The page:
Contracting models in Cambodia
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ReBUILD's work on contracting built knowledge about the implications of contracting models which is applicable to a variety of post-conflict settings. The new public management approaches introducing market mechanisms into the public sector have been widely accepted in countries across the globe. Contracting of health services is one such approach.
Cambodia has seen application of contracting in the health sector since the late 1990s. Since 2009, the model that has been pursued has involved an internal contracting model with performance incentives and monitoring mechanisms and a greater level of autonomy for health district management. Cambodia’s switch from external contracting back to internal contracting, within the public health care system, can generate wider lessons for other post-conflict countries.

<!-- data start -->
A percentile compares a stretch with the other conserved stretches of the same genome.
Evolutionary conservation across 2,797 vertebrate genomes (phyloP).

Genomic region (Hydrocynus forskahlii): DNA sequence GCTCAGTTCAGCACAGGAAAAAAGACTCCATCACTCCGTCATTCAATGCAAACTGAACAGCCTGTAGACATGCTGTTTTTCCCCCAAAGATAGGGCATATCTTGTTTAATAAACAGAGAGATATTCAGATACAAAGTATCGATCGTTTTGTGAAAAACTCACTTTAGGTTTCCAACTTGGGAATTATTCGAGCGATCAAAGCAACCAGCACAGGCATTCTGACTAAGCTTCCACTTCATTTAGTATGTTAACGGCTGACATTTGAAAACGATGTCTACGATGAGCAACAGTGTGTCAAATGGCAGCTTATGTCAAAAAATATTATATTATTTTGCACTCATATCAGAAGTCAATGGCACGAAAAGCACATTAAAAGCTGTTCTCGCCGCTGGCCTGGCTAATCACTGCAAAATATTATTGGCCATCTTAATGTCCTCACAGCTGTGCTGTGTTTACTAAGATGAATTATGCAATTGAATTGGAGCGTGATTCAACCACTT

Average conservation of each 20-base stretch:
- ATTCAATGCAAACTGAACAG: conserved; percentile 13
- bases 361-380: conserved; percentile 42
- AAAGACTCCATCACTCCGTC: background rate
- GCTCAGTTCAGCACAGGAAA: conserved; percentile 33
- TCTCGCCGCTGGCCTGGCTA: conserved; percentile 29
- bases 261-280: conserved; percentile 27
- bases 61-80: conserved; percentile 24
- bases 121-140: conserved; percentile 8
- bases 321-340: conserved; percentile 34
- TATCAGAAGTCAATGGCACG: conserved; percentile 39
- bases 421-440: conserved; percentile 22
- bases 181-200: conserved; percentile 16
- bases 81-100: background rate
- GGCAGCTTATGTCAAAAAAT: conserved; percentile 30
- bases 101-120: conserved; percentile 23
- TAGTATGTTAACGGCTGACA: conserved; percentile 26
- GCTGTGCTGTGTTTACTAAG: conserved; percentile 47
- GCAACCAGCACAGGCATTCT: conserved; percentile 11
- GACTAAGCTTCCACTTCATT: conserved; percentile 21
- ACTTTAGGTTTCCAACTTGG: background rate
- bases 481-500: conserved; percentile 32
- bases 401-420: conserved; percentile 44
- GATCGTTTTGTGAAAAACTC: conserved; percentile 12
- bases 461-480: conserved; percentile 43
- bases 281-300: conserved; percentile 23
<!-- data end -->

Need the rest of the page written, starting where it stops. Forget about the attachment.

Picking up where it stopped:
Our research focused on understanding the change process in contracting arrangements identifying the drivers of changes, actors involved and the processes for realisation of the change and examining the implications for service coverage and equity in Cambodia. We used qualitative interviews to explore experiences and perceptions of contracting from the perspectives of policy makers, managers and health care providers. We also analysed secondary data from health statistics reports for trends in service utilisation and equity.
Outputs from ReBUILD's research on contracting models for health services can be found here.